Education Beat: Admin shakeups, contracts highlight end of year for Flint Community Schools

By Harold C. Ford

“Our buildings are not worthy of the children that enter them…There are lots of people who have been paid to do lots of things that have not done the things they were paid to do.”  …Derrick Lopez, Superintendent, Flint Community Schools

Administrative shakeups and the approval of ten service contracts highlighted the end of the 2018-2019 school year for Flint Community Schools. After robust debate, the district’s maintenance contract with Commercial Sanitation Management Services was finally approved on a third vote by the district’s Board of Education.

New HR director hired at special meeting

After debating terms of employment at its meetings May 8 and 15. the board hired Cassandra Wilson as the district’s executive director of human resources at a special meeting on May 21.  She replaced Michael Hall whose employment was terminated by the board, effective June 15.

Cassandra Wilson (Photo by Harold C. Ford)

Disagreement over Wilson’s compensation package prevented her hire at the board’s regular meeting on May 15.  According to the May 21 special board meeting agenda posted at the district’s website, Wilson was provided a salary of $120,000. Casey Lester, the board’s assistant secretary/treasurer, had earlier estimated that a typical benefits package would increase Wilson’s total compensation package to nearly $200,000.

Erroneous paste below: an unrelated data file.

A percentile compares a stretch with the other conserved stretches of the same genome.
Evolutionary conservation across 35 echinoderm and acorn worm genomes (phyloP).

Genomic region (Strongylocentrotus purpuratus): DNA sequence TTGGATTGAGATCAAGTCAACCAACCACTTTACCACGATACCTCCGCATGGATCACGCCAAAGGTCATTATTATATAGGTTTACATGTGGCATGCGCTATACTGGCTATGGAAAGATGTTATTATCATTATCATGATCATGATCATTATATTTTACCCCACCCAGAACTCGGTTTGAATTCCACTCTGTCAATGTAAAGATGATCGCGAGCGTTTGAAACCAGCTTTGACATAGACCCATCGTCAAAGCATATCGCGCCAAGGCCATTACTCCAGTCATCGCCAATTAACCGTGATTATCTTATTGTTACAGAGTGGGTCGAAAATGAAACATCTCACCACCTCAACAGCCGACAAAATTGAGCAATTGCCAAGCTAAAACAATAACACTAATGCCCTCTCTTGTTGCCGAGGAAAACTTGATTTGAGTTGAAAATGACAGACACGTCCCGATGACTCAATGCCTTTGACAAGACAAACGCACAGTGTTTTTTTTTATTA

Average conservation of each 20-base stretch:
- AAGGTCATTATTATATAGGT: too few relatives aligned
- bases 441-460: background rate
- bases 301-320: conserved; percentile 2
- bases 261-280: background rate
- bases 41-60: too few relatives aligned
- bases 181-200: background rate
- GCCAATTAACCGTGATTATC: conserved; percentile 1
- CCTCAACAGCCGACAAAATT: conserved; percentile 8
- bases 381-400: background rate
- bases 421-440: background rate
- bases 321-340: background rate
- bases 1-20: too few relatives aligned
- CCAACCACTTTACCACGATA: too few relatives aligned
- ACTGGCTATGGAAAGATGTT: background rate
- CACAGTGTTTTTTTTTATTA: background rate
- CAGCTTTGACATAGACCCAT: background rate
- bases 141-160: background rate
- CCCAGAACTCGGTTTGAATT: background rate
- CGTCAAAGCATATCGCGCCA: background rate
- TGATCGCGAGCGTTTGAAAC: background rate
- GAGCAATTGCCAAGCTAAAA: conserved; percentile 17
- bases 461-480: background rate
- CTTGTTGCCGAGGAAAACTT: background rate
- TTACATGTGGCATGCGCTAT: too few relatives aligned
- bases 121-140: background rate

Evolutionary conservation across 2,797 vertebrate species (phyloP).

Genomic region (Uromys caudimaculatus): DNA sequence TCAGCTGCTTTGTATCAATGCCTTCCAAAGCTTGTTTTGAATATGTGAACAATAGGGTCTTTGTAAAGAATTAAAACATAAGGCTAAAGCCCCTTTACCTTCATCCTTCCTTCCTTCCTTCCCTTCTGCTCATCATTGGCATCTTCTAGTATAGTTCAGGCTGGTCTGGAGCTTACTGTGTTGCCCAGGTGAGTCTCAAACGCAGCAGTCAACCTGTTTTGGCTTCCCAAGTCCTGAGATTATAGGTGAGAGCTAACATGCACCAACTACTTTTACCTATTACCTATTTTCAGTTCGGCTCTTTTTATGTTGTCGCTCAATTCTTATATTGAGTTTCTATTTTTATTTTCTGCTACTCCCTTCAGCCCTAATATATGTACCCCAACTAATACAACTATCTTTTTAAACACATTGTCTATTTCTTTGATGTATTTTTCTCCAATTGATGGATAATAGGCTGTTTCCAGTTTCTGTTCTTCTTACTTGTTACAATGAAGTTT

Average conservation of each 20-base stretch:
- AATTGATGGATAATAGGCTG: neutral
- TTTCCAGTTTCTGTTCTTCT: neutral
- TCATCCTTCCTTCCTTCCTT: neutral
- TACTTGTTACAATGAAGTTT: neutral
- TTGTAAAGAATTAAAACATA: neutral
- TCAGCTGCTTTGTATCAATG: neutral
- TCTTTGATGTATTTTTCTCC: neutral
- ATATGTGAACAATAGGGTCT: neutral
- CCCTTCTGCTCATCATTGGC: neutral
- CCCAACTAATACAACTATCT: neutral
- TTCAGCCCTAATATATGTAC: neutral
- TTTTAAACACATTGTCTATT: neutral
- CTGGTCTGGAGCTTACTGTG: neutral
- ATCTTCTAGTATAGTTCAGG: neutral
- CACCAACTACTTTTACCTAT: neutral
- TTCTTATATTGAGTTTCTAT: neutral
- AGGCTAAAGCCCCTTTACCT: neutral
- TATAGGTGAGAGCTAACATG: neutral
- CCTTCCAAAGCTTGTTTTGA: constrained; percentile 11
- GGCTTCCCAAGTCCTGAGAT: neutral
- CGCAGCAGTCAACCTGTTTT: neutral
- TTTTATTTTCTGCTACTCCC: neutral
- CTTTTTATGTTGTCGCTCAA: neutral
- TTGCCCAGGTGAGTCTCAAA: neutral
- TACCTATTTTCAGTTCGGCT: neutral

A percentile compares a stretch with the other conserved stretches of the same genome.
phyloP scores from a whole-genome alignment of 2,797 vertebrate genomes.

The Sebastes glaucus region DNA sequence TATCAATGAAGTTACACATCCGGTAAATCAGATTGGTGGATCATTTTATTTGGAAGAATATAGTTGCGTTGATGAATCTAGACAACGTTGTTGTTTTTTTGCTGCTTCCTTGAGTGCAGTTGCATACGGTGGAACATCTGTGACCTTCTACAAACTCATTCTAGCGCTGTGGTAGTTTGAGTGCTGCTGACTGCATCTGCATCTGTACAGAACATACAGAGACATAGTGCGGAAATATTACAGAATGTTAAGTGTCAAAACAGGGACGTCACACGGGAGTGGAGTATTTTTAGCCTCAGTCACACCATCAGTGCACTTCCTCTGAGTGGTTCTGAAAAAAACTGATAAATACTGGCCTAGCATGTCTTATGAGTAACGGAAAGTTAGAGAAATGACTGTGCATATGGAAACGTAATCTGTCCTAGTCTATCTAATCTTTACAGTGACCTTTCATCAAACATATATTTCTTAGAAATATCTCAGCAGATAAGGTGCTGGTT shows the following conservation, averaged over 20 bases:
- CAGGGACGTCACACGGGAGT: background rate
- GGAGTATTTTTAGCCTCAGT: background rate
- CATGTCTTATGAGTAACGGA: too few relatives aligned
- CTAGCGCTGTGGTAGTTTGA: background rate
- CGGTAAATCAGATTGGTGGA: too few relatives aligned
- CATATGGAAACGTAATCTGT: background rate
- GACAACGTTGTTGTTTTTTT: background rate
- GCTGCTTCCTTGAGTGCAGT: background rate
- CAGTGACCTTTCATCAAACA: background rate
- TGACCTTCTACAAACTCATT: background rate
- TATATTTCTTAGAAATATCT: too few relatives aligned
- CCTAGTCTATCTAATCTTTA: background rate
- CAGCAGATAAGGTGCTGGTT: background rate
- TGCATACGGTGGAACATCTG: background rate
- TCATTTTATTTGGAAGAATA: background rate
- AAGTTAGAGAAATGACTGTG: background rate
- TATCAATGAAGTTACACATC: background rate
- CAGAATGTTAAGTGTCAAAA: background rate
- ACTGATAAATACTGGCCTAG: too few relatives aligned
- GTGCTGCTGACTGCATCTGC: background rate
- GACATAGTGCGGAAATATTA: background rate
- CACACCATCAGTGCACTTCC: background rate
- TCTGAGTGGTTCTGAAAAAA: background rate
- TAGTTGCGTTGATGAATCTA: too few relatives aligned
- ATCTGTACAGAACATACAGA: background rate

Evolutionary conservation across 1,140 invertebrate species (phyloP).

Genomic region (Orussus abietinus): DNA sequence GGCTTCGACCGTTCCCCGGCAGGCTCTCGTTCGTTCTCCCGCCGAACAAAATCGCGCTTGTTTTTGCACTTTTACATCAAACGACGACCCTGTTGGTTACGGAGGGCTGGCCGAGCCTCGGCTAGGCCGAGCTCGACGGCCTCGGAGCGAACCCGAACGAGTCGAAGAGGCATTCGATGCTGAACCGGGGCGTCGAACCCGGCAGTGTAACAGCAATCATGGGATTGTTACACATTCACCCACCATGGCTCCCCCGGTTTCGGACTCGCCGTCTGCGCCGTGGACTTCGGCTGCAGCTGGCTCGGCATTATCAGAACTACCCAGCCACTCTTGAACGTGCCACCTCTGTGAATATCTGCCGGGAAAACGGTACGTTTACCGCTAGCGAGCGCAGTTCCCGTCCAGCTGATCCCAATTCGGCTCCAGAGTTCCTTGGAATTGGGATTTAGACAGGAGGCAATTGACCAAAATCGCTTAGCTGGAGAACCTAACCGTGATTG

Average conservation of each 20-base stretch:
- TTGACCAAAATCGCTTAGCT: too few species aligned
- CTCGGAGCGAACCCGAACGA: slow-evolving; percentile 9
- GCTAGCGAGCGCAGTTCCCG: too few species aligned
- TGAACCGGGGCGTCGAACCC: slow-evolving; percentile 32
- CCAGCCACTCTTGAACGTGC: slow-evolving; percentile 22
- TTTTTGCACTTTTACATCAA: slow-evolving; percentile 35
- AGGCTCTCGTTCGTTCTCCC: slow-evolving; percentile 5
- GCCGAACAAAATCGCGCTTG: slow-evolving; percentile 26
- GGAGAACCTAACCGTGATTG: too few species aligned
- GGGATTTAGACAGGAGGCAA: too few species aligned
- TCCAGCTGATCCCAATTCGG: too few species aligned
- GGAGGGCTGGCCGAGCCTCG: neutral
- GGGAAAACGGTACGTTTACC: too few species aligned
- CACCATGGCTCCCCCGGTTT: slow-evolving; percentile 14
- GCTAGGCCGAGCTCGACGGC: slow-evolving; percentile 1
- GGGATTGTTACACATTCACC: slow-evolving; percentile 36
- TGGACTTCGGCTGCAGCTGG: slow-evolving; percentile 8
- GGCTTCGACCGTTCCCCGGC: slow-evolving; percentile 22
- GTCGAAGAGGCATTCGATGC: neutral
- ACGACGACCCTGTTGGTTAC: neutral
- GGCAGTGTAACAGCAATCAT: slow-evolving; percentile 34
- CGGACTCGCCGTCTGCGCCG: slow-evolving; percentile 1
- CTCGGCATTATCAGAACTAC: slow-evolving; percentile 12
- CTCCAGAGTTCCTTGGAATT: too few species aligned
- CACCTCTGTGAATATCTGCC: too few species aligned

Wilson was introduced to the board at its Committee of the Whole meeting June 12.

Building administrative changes approved a month after the fact:

According to the district’s website, a new team of administrators was put in place at four buildings in the district, “beginning Monday, April 15, 2019.”  According to the website post by Superintendent Derrick Lopez, the rationale for the changes with two months remaining in the 2018-2019 school year was “to ensure continuity of educational programming.”

The four building administrative changes all involved persons moving into “acting” positions and included the following:

  • Christopher Ochodnicky moved from the principalship of Neithercut Elementary to acting principal at Southwestern Academy.
  • Connie Portice-Brown moved from assistant principal at Holmes STEM Academy to acting principal at Neithercut Elementary.